Saturday, October 25, 2008

Great Expectations

In December 2006, the Welsh Assembly established the biosecurity 'Intensive Treatment Area' across an area of approx 100 sq km. with a high incidence of bTB on the Carmarthanshire / Pembrokeshire border in West Wales.

The overall aim, it stated, was to "raise awareness, understanding and ultimately, uptake of biosecurity on farms". The ITA assessments were carried out by local vets and the exercise's scoring tool had input from the Royal Veterinary College. The collator of results and author of the paper is Dr. Gareth Enticott and the beneficiary of his research funding, Cardiff University.

Much has been made of a trite, lightweight, petty and insulting quote picked up by the press, and about which the Badger Trust's have got extremely excited. This was placed in comments on our posting below and the gist of it is that a farmer in the ITA thought he had a 'closed herd', but had purchased cattle from his sister. The examining vet thought this was hilarious; the Badger Trust use the example as an example of - not really sure, but it's certainly got them excited. And Dr. Enticott? Well it appears in his paper, while an example of a genuinely closed herd, of which we are sure he is aware, where all his tick boxes on the biosecurity scores are zilch, does not. What does that tell us about the depth of this paper? The farmer in question, must be horrified. Lampooned as a fool by his vet, the vet's employer and the agricultural press. A very smart way to encourage participation in any exercise - if we may be so bold as to suggest.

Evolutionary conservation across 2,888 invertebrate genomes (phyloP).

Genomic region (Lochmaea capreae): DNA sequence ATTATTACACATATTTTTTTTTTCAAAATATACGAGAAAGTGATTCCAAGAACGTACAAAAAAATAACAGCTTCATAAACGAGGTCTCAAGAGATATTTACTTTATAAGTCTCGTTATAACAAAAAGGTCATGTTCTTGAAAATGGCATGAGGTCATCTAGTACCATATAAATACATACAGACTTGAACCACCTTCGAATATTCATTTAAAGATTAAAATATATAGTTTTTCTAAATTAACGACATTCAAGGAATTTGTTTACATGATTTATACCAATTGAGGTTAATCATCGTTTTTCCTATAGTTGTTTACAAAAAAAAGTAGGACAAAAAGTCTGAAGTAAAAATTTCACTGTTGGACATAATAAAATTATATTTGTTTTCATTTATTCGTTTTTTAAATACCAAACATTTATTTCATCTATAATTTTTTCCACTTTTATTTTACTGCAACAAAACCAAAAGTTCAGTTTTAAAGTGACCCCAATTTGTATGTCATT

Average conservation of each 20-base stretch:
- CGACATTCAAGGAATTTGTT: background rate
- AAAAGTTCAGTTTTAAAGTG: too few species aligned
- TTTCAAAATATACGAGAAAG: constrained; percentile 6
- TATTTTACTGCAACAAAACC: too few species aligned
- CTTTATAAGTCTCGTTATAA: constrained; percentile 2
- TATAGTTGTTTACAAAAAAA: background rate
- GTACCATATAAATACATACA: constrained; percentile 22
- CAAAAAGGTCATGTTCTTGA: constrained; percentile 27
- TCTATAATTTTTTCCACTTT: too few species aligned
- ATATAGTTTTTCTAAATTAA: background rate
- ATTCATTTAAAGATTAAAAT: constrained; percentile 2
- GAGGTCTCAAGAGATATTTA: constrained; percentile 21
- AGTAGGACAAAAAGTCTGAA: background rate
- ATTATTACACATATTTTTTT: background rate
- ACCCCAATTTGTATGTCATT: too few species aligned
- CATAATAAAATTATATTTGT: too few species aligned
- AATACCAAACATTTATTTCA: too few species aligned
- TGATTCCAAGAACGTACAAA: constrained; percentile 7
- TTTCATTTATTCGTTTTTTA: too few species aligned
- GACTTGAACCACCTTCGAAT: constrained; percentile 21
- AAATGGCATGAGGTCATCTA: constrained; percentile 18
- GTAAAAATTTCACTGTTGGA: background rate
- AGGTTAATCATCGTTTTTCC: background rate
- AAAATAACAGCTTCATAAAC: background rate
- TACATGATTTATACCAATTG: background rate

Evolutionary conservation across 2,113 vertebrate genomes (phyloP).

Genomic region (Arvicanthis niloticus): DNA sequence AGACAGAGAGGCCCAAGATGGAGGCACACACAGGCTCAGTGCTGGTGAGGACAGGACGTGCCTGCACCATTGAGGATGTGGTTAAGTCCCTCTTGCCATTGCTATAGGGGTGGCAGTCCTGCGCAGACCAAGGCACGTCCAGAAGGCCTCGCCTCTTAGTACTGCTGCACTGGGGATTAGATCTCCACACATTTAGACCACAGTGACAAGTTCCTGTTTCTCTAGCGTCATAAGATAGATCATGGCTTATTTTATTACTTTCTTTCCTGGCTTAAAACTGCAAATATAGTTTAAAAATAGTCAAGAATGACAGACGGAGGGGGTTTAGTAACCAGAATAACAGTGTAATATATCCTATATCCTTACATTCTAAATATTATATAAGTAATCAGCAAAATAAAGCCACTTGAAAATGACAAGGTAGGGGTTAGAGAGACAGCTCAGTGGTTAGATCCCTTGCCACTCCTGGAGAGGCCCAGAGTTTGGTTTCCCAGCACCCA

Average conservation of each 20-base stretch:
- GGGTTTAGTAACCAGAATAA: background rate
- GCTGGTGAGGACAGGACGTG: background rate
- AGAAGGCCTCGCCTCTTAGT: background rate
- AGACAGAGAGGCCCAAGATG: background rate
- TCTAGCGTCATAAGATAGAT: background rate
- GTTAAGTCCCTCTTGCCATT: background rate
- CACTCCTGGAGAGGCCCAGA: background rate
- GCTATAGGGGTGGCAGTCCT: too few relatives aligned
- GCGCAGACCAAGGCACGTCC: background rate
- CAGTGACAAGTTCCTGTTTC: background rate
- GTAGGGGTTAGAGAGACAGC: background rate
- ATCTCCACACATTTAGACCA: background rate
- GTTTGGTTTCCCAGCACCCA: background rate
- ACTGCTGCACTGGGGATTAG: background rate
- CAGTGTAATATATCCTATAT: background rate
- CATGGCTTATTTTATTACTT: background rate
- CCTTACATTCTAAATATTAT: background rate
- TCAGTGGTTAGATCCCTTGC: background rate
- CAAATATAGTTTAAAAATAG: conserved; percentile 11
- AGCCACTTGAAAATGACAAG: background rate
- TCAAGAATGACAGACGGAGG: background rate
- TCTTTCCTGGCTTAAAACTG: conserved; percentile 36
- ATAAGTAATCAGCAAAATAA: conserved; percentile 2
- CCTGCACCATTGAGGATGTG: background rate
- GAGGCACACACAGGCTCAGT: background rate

But we digress. Leaving aside the implication that if all the listed biosecurity markers are followed, somehow infectious badgers will not infect cattle on participating farms. And conversely, if markers are ignored then it is the farmers' own fault if bTB strikes his herd - especially if he has purchased cattle from his sister - the opening remarks of this statistical jumble are a classic.